SMEs don’t necessarily need more debt. And banks dare not make too many loans to business, because these are inherently risky. Buy-to-let, however, is seen as less risky. A rise in buy-to-let activity may lead to a rise in house prices, which may increase the amount of collateral available as security against bank loans to businesses.
But that is not what the UK needs. It needs lower house prices.

As for business, it doesn’t need more debt. It needs more investment in the form of equity; more venture capital and business angels; more investors sharing in profits, rather than making money from an interest rate on loans provided.

If the funding for lending scheme was to revolutionise the lending to VC and business angel networks, that would be a different matter entirely.

Where were you? Where were you when you heard about the death of Diana? Where were you when you heard about the release of Mandela? If you are more advanced in years, where were you when Kennedy was assassinated? There are certain things we never forget. If you are Cypriot, here is another question of that ilk. Where were you when you heard about plans to force all depositors in Cypriot banks to pay a levy to meet the costs of bailing out the economy?

Okay, the plan got revised to something not quite as unpleasant, but still pretty awful. All that happened three weeks or so ago now. Cyprus was left reeling, but its bad luck got largely forgotten by the media, and all that was left was a nasty taste, and renewed fears that the Eurozone is on a one way route to somewhere not very pleasant.

The European Commission did not forget, however. Its economists sat down and got on with the important task of revising their projections for Cypriot growth. Then the penny dropped. Because Cyprus has to contribute seven billion euros to its 17 billion euro bail-out, the economy will suffer. It revised projections for 2013 growth downwards from minus 3.5 to minus 8.8 per cent, and 2014 growth from minus 1.3 per cent to minus 3.9 per cent. These are nasty numbers – although some economists reckon its forecasts are too optimistic. Alas, if Cypriot GDP is going to be lower than previously expected, it will need a bigger bail-out. In fact the commission has worked out that Cyprus now needs six billion more than was previously thought, or 23 billion euros.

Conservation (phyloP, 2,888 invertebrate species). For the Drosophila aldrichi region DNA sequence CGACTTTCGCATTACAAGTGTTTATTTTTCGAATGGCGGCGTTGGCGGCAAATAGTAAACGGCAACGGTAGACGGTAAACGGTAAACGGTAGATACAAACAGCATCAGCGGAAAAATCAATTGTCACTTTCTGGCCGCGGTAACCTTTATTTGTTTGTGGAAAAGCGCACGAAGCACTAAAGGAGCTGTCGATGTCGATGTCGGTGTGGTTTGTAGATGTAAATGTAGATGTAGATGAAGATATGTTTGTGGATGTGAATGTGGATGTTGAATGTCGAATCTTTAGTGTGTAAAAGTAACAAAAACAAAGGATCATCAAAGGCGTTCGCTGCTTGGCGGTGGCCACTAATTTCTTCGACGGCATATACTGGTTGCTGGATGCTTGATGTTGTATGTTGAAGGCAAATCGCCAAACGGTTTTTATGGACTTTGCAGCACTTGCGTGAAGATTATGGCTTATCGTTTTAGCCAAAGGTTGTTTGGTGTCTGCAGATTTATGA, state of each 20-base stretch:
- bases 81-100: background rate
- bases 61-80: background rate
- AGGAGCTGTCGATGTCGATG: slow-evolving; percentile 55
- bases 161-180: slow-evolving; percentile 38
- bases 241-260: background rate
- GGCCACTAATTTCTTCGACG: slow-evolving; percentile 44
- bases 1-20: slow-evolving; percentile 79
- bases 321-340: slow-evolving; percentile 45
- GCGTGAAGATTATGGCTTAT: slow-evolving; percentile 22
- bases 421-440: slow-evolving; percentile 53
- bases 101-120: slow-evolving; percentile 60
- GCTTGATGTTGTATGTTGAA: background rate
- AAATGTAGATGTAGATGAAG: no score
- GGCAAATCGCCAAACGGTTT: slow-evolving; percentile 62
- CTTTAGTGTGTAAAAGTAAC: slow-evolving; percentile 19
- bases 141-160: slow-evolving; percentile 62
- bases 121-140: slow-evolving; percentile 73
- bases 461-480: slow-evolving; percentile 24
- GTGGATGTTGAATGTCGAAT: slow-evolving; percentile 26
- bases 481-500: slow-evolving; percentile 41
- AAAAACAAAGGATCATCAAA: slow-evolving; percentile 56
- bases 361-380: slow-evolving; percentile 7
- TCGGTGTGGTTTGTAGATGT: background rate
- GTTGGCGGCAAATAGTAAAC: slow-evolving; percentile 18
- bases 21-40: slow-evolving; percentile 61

The European Stability Mechanism (ESM) and IMF had already agreed to contribute 10 billion euros to the original bail-out. Would they add to their funding? Errr no: they are staying put.

So that means Cyprus has to raise 13 billion euros, instead of the seven it was originally required to raise.

Do you see where this is going? If Cyprus has had so much difficulty working out how it will lay its hands on seven billion euros, and the resulting costs will cause GDP to slump even more than previously feared, how on earth is it going to rustle up 13 billion euros? And then what effect will that have on the economy, and how much will GDP contract as a result, and how much more money will Cyprus have to raise, and how much will GDP then contract as a result, and how much money will Cyprus then have to raise, and now much will GDP contract as a result, and then how much more money will Cyprus have to raise and…(shame the author is not being paid by the word, this example could carry on forever).

©2013 Investment and Business News.

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Do you remember when Gordon Brown sold much of the UK’s gold reserves? Not a good move that, since the yellow metal soared in price soon afterwards.

Then again, back then gold was not fashionable. Keynes called it a barbarous relic, and for a while during the noughties, that description seemed about right. Could Brown have known how much things were going to change?

They did change, and gold became many investors’ best friend.